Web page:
When a long-awaited renovation of the first floor of the Frank Porter Graham Student Union building finally became possible, architects conceptualized a forty-foot long glass wall that would reside in a busy dining area and serve as a canvas for the story of the Carolina Union’s nearly ninety-year history. I offered to take on the project. Research was extensive. It involved poring over digital photo archives, North Carolina history collections, campus and local newspapers on microfilm, UNC yearbooks, and musty scrapbooks of Union memorabilia for facts that best illustrated the three key components of the Union’s mission over the years: programs, services, and facilities. I conducted the majority of historical research and all of the visual research myself—laborious but engrossing work for a library buff like me.
Rendering the large photos in halftone allows the viewer to experience the graphic differently depending on proximity to the wall. From a distance, the dots resolve into an image, while up close, they dissolve into an abstract pattern, seen above in a closeup of a plaid shirt and in the image of scaffolding further down. The striking appearance matches the bold new look of the renovated area.
In writing the copy for the timeline, I exhibited both the Union’s serious moments (such as the creation of FallFest, an annual alcohol-free campus block party and a successful answer to the problem of binge drinking) and light-hearted moments (such as the quandaries of the 1969 Jubilee music festival, when students attempting to bake a celebratory 200 foot long loaf of bread had to abandon plans when the dough rose prematurely). I wanted to demonstrate how students and staff create Union culture together with the Chapel Hill and North Carolina community.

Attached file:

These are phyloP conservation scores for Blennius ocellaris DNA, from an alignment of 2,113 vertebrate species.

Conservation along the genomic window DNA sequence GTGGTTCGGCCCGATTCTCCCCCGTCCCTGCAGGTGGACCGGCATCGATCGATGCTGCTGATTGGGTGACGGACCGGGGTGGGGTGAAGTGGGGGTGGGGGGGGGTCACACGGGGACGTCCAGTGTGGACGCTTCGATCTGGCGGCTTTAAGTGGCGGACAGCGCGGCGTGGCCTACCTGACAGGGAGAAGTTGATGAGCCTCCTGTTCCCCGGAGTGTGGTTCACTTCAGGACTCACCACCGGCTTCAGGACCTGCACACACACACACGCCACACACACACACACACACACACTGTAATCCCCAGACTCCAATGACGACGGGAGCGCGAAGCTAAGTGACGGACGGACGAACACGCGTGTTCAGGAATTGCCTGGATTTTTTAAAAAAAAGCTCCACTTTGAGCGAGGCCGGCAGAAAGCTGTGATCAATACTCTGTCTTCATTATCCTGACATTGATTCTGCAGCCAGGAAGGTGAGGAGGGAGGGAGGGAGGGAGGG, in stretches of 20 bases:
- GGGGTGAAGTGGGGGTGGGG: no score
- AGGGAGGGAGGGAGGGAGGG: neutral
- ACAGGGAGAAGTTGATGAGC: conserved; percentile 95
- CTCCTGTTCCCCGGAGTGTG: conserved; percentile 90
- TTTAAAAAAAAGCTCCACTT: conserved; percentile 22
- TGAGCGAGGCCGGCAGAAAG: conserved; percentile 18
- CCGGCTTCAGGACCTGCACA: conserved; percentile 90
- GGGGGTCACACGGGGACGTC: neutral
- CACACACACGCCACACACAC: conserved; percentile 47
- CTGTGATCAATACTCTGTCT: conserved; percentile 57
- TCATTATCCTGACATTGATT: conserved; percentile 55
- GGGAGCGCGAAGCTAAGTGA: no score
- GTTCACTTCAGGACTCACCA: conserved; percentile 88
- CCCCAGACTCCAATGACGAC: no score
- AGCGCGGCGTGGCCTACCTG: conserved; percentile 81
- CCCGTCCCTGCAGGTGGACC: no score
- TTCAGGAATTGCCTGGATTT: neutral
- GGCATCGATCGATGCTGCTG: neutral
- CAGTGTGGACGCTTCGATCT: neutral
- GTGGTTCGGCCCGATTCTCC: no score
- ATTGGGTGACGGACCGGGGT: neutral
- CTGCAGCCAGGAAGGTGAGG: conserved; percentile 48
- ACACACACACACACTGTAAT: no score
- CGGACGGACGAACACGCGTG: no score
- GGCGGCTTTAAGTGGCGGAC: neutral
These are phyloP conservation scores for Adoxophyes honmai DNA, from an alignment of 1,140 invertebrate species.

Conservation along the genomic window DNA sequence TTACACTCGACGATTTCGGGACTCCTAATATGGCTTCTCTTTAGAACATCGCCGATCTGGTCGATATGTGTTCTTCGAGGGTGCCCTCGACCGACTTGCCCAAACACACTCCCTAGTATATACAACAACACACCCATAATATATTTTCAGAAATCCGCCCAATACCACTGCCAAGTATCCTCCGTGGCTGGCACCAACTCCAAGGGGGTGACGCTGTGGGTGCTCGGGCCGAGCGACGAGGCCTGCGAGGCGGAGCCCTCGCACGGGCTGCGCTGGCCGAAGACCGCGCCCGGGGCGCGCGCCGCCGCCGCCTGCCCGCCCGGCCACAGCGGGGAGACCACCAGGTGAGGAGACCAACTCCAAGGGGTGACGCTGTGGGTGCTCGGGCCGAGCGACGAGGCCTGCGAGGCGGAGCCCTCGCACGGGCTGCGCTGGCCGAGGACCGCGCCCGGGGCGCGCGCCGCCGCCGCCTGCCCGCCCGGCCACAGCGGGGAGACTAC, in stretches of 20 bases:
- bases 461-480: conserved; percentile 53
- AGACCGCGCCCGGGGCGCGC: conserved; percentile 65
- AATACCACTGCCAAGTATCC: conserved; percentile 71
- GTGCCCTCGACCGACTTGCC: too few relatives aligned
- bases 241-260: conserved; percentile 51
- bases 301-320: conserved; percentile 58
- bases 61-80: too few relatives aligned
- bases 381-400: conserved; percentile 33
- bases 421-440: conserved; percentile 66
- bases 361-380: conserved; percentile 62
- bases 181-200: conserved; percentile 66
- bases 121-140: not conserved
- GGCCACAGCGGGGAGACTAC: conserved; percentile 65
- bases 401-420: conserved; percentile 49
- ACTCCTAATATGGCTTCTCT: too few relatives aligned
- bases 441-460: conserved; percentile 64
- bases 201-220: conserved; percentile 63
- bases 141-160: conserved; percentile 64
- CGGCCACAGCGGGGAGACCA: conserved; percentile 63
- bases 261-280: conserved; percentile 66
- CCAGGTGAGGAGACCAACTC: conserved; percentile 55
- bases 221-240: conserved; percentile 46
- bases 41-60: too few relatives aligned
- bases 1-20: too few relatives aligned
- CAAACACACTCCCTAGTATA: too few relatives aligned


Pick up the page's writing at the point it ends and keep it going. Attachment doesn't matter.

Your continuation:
The background color is printed on a mostly opaque diffuser mounted to the back of the glass, while the halftone and timeline are printed in UV ink on clear film applied to the front. This approach creates slight shadowing and depth, lending the design a richer look.
Each decade features a custom type treatment on the date, and the 1960s, 1970s, and 1980s feature hand lettering (or hand numbering, as the case may be).